• In a sign of the growing unrest in northern states, suspected Islamist insurgents pounded the northeastern Nigerian city of Maiduguri with rocket-propelled grenades late on Tuesday, killing at least 10 people and injuring dozens, officials, security forces and residents said. It was the worst attack for a year on Maiduguri, the government’s stronghold in the northeast and the heart of its conflict with Boko Haram jihadists in a shattering, decade-long war. It was not immediately clear who was responsible for the latest attack. Nigeria’s northeast is the hotbed of two Islamist insurgencies: Boko Haram and Islamic State’s West African branch, which split from the former group in 2016. “It is a very sad moment for the people and government of Borno state. About 60 persons were affected, among them, 10 have died,” said Babagana Zulum, the governor of Borno, of which Maiduguri is the capital. All of those killed were civilians, according to hospital and security officials. Airborne explosives began to rain down near the University of Maiduguri in the city’s east around 6 p.m. on Tuesday, said a Reuters witness, a resident and security officials. Blasts soon rocked other parts of eastern and northeastern Maiduguri. Insurgents were launching rocket-propelled grenades into Maiduguri from a distance, said Borno’s governor and security officials. One of the projectiles hit a children’s playground, Zulum said, without saying whether anyone was injured. “An explosion killed four people near my house,” said one resident, Ali Ciroma. A policeman and two security officials confirmed the deaths. Highlighting the rising instability, gunmen killed 36 people in two attacks in the northwest, a day after the attack on Maiduguri. The series of attacks by armed bandits occurred over the past 48 hours with 18 people killed each in villages of Kaduna and Katsina states and several others injured. The assailants burnt down houses, displacing the villagers. Hundreds of people have been killed in northern Nigeria by criminal gangs carrying out robberies and kidnappings.
Nigeria’s vice president in a speech said cryptocurrencies in the coming years will challenge traditional banking
  • Nigeria’s central bank and securities regulator need to find ways to regulate cryptocurrencies rather than prohibiting their use, Vice President Yemi Osinbajo said on Friday, urging them to come up with a regime that would support growth and innovation. The central bank this month barred banks and financial institutions from dealing in or facilitating transactions in cryptocurrencies such as bitcoin, warning that banks that fail to act could face “severe regulatory sanctions”. The Securities and Exchange Commission (SEC) has meanwhile sought to regulate cryptocurrency investments on the grounds that they qualify as securities transactions. Both regulators said they had identified certain risks within the digital asset sector, without explaining further. Cryptocurrency use has boomed in Nigeria in recent years. But the central bank has argued that cryptocurrencies, which are unregulated and not legal tender, are risky for the user. “I fully appreciate the position of the central bank, the Securities and Exchange Commission and … the possible abuses of cryptocurrencies,” Vice President Osinbajo said. “There’s a role for regulation here and it is the place of our monetary authorities and SEC to provide a robust regulatory regime that addresses these serious concerns.” But addressing top bankers at an online meeting also attended by central bank governor Godwin Emefiele, Osinbajo also said disruption creates efficiency and progress, as has been seen in other sectors. “Cryptocurrencies in the coming years will challenge traditional banking, including reserve banking, in ways that we cannot yet imagine, so we need to be prepared for that seismic shift,” he added. Bitcoin has soared over 60% this year, hitting an all-time high of $58,354 this month as mainstream companies such as Tesla and Mastercard have embraced cryptocurrencies.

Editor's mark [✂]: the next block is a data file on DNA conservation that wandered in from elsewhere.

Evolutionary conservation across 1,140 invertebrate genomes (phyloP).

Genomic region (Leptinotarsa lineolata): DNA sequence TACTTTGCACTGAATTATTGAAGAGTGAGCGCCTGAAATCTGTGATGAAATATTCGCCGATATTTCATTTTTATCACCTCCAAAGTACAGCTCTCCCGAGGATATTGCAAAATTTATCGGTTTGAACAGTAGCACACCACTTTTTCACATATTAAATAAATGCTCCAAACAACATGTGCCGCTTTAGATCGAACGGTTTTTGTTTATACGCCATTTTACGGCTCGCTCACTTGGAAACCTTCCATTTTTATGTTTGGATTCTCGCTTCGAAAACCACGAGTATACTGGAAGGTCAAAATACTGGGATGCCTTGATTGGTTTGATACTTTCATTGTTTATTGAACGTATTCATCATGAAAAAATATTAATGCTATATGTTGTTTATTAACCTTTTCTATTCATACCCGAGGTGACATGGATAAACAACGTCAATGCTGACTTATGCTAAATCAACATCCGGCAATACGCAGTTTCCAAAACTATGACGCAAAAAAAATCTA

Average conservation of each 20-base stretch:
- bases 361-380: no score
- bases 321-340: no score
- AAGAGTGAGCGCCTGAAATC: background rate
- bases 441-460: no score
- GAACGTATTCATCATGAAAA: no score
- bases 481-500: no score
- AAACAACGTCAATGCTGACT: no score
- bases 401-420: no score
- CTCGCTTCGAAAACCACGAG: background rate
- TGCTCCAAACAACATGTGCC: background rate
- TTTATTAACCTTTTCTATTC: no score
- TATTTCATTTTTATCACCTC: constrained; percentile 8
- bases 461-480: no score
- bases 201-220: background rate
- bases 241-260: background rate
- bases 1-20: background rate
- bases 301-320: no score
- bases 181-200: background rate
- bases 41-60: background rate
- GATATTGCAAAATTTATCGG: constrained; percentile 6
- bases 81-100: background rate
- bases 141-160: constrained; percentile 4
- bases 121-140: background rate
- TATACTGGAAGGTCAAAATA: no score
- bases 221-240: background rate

Nigeria bureau chief for Reuters. Ghanaian family, British accent. Ex-BBC, before that newspapers.